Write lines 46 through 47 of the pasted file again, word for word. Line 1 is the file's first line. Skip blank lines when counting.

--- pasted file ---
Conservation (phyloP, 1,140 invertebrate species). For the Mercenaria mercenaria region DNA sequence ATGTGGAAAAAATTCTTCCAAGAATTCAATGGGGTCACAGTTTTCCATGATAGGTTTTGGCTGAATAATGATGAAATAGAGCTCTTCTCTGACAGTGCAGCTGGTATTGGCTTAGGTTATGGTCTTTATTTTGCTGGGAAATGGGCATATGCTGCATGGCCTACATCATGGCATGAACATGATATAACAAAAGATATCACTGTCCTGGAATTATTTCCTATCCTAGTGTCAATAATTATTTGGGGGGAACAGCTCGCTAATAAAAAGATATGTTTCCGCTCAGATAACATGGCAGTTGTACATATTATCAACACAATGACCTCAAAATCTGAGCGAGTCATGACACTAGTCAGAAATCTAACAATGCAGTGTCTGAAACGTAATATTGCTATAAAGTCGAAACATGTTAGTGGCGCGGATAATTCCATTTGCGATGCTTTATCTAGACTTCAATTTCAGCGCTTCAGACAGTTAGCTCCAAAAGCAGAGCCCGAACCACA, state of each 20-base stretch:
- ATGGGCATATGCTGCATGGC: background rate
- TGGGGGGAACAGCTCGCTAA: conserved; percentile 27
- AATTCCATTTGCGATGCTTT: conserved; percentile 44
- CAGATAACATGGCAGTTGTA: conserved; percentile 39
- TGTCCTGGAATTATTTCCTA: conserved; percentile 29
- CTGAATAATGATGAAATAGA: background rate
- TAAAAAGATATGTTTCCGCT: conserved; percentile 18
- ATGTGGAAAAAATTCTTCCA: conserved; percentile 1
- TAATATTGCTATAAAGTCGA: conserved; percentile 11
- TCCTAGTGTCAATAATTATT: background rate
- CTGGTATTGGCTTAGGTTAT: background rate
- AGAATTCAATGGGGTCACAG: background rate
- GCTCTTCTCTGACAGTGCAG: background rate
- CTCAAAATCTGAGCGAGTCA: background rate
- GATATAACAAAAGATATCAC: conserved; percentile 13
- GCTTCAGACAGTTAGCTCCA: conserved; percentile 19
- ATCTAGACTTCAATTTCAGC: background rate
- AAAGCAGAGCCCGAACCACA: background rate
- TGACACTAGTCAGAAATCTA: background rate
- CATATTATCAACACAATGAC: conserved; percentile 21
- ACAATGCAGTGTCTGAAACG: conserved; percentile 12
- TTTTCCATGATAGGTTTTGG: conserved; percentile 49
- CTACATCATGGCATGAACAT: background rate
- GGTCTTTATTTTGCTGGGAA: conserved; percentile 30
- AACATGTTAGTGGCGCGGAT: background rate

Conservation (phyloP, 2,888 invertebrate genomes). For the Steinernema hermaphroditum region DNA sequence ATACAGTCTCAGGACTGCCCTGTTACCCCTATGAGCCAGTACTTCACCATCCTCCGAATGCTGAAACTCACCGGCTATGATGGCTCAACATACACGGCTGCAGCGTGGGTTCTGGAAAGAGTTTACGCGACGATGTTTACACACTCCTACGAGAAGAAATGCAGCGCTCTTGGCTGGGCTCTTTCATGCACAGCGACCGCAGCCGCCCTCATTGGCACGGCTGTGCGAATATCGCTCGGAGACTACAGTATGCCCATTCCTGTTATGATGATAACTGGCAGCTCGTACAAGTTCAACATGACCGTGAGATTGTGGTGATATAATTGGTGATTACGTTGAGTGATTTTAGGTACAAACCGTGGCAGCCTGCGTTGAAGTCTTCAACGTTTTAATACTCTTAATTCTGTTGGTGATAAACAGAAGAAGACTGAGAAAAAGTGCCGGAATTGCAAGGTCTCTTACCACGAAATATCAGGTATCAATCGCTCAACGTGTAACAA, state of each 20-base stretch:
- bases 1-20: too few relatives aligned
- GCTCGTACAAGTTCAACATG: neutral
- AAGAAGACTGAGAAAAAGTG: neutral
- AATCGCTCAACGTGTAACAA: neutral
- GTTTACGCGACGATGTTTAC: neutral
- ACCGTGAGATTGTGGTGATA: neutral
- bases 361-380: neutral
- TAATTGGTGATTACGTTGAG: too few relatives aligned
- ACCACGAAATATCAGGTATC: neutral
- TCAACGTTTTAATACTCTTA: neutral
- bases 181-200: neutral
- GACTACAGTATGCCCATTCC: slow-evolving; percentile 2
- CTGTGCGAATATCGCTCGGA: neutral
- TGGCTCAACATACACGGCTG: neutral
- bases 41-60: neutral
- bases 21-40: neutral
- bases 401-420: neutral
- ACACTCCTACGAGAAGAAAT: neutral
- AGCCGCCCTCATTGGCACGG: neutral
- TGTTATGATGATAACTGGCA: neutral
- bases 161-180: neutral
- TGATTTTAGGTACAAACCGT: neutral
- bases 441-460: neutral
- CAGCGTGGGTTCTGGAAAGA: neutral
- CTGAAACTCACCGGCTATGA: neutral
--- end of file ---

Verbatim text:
- AGCCGCCCTCATTGGCACGG: neutral
- TGTTATGATGATAACTGGCA: neutral